It might seem like drinking Champagne is a pretty fool-proof endeavor, especially when it seems like pouring and sipping are the only steps involved. But it turns out that consuming this bubbly wonder is a bit more complex than you might assume.
We sat down with Moët & Chandon's Elise Losfelt, who, as a sixth-generation winemaker, told us that there is a right way to drink Champagne so you can best enjoy its aromas and flavors. Check out the pitfalls -- and how to avoid them -- below.
A white wine glass is optimal, Losfelt says, as the bowl allows the wine to open in the glass so you can enjoy all the aromas and complexity. "Traditional Champagne flutes have a celebratory shape and are perfect for showcasing Champagne’s stream of bubbles, but their narrow shape actually stifles aromas and flavors," she adds. "Coupe glasses, on the other hand, create the opposite experience; the glass’ extra-wide mouth overexposes the Champagne to air allowing the bubbles to escape too quickly and not allowing the drinker to enjoy all of its aromas."
Champagne, and Rosé Champagne in particular, may seem like drinks meant to accompany delicacies, but these beverages taste best with salty and fatty foods. So bring on the fried chicken, hotdogs, BBQ sauce and french fries.
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Pouring more than one-third of a glass will cause the Champagne to warm too quickly, which will prevent you from enjoying the crisp drink chilled.
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This three-step process will ensure total control over the bubbly bottle: Place your thumb on top of the cage, untwist but keep the wire frame on the cork, and twist the bottle away from the cork, instead of the cork away from the bottle. Tada!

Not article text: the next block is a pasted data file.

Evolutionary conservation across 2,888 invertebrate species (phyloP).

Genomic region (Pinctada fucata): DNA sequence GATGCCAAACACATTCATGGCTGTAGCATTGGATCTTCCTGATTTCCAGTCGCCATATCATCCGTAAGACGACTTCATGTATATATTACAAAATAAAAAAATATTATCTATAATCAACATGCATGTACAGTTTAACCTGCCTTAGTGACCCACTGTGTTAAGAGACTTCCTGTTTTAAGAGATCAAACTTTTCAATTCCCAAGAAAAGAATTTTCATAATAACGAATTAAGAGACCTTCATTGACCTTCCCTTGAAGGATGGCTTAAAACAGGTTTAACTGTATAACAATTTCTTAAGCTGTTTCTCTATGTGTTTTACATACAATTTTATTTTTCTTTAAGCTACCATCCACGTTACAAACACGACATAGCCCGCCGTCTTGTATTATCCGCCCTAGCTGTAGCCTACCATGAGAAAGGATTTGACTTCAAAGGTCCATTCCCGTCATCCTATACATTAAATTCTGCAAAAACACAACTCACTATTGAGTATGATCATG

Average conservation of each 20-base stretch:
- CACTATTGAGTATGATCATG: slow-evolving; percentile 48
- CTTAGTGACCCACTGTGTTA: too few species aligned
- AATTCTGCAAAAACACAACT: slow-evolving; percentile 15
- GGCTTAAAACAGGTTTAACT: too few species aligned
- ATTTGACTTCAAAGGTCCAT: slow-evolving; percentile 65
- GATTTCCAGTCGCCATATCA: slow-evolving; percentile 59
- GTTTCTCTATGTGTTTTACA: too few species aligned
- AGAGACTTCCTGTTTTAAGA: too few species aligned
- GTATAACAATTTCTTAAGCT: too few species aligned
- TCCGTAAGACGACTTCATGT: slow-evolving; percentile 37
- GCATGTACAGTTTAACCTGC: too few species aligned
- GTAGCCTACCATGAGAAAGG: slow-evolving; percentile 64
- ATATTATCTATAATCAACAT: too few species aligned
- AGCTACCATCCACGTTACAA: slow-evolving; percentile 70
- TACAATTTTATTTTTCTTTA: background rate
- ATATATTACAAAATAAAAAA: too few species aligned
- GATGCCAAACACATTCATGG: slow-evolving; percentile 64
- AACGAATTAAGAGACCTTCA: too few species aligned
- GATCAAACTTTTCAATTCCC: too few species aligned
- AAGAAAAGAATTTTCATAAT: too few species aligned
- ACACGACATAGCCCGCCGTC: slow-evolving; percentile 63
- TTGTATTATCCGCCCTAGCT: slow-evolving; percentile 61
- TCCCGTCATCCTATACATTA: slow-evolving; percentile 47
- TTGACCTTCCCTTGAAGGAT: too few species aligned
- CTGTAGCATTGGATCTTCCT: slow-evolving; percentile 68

Unless you're planning to consume Champagne within 3-4 days, store the bottle in a cool, dark place until you're ready to drink it. "If you store it for weeks [in the refrigerator], it will become problematic because there is not a lot of humidity in a fridge and the cork is going to dry out," Losfelt says. "As the cork dries out, the seal between the bottle and the cork will loosen up and the Champagne will oxidize faster, which will dramatically change its aromas."
Champagne's temperature is hugely important to tasting its flavor complexity. If you hold the glass by the bowl, your hand will warm the liquid too quickly.
The bubbly beverage is not meant to accent only formal or celebratory occasions. "Don’t overthink Champagne – just enjoy it," Losfelt says. "And if you have a bottle of Champagne in your refrigerator now, don’t wait for a special occasion...You will see that by opening that bottle, the special occasion will come to you."
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